Thursday, April 26, 2007

The Difference Between Trials and Temptations

I would like to begin today by reading to you an apt description of what sin is by the Scottish preacher Thomas Guthrie:



“Who is the hoary sexton that digs man a grave? Who is the painted temptress that steals his virtue? Who is the murderess that destroys his life? Who is the sorceress who first deceives and then damns his soul?- Sin. Who with icy breath blights the fair blossoms of youth? Who breaks the hearts of parents? Who brings old men's grey hairs with sorrow to the grave?- Sin. Who by a more hideous metamorphosis than Ovid ever fancied, changes gentle children into vipers, tender mothers into monsters, and their fathers into worse than Herods- the murderers of their own innocents?- Sin. Who cast the apple of discord on household hearths? Who lights the torch of war and bears it blazing over trembling lands? Who by divisions in the church rends Christ's seamless robe?- Sin. Who is this Delilah that sings the Nazarite asleep, and delivers up the strength of God into the hands of the uncircumcised? ....Who turns the soft and gentle heart to stone? Who hurls reason from her lofty throne, and impels sinners, mad as Gadarene swine, down the precipice into a lake of fire?- Sin."



Sin is the savage beast that preys on every heart. It is the “monarch of man and the Lord of the soul from whom nobody ever escapes” (John MacArthur, The Consequences of Sin 81). Sin disturbs every relationship that exists in the human realm. It attacks everyone at birth and before it’s done it degrades, debases, and destroys in an eternal hell. Every broken marriage can be attributed to sin. So can every disrupted home, every shattered friendship, every argument, every disagreement, every pain, and every tear. It is referred to in Joshua 7:13 as “the accursed thing.” It is compared to the “venom of snakes and the stench of death” (MacArthur). And I agree with John MacArthur, when he says, “Anything that is sinister and powerful must be faced and dealt with–and sin is such. We cannot ignore it, gloss it over, or change the label–we must face the reality of sin” (82). As we come to our next section in our study of the epistle of James, we must understand the deadliness of sin. And in understanding sin we must understand how we are tempted to sin.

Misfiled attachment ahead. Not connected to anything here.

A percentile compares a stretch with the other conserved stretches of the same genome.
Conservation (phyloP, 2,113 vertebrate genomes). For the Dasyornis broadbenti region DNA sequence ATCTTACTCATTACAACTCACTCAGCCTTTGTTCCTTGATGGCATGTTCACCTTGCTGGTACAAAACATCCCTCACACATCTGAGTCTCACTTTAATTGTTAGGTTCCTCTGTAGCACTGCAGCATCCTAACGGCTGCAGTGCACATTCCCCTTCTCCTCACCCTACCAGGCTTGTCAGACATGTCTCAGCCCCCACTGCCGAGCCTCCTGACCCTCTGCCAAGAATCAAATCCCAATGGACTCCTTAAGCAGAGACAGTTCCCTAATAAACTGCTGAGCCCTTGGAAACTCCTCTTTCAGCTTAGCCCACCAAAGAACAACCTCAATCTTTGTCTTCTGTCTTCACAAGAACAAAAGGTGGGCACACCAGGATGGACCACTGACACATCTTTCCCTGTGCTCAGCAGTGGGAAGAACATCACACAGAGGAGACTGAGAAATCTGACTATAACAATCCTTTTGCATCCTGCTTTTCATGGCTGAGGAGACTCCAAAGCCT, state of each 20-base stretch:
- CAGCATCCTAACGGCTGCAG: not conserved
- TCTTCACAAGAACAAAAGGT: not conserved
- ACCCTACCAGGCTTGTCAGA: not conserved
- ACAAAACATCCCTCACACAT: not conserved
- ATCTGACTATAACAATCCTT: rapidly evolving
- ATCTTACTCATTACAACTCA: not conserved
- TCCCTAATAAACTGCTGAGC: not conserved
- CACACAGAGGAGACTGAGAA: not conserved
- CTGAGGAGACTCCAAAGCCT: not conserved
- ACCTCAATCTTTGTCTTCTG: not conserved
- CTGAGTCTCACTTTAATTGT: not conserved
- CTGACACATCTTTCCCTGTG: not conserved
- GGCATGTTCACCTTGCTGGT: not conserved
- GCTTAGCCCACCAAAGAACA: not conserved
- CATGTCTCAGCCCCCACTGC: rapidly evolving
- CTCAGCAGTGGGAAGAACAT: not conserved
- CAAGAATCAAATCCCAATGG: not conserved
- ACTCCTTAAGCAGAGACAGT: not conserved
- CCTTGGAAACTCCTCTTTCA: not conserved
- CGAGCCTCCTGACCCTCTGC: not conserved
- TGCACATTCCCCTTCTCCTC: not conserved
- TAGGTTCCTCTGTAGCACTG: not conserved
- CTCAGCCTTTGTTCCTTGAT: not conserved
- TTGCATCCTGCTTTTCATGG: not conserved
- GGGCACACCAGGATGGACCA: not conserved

James has just completed his discussion of trials and now he turns his attention to the subject of temptation. The trials that are to test and refine us and reveal the strength and genuineness of our faith can also become a solicitation to sin. The key for both is found in how you respond. If you respond to trials with a joyous attitude, an understanding mind, a submissive will, a believing heart, and a humble spirit, then the trail remains only a test. But when you fail to respond to the trial you’re experiencing with what James says in verses 2-12, then the trial now has become an opportunity for sin. That’s where James begins his discussion in verse 13. In verses 13-18, James will not only answer the question, “Who is the blame for temptation?” but will also show you the process of temptation and how to overcome it.



James 1:13-18 says, “Let no one say when he is tempted, "I am tempted by God"; for God cannot be tempted by evil, nor does He Himself tempt anyone. 14 But each one is tempted when he is drawn away by his own desires and enticed. 15 Then, when desire has conceived, it gives birth to sin; and sin, when it is full-grown, brings forth death. 16 Do not be deceived, my beloved brethren.

17 Every good gift and every perfect gift is from above, and comes down from the Father of lights, with whom there is no variation or shadow of turning. 18 Of His own will He brought us forth by the word of truth, that we might be a kind of firstfruits of His creatures.”



Verse 14 points out a reality for every person: “each one is tempted.” Temptation is a common experience of every human being, whether he is a Christian or not. Paul says in 1 Corinthians 10:13 that temptations are “common to man.” One ancient writer said that even when we are saved, we must remember that our baptism did not drown our flesh. How we deal with the battle of temptation is another mark of the genuineness of our faith or the lack of it.



In verse 3 and verse 12 James uses the Greek word peirasmos for the word trials. In verse 13 he uses the same word but its verbal form when referring to temptations. “Instead of the noun peirasmos combined with adjectives suggesting thought of anticipated approval (vv.3, 12), James now uses the verbal form (peirazo) and combines it with the thought of sin” (D. Edmond Hiebert, James 101). “Every difficult thing that comes into my life either strengthens me because I obey God and stay confident in His care and power, or it leads me to doubt God and disobey His Word. The difference between a trial and a temptation is how you respond to it. Every trial has the potential to become a temptation” (John MacArthur, Benefitting from Life’s Trials 72).



This week we will begin to look at what happens when you fail the test and see three truths that James gives about temptation. But for now realize that trials are tests and when you fail them they become temptation. Don’t fail the test today!

1 comment:

georgebarghout said...

It's established that a temptation cannot be from God. If the difference between a temptation and a trial is one's response, and thus the trying act is one in the same, does this mean that a trial also cannot be from God? Your response is appreciated.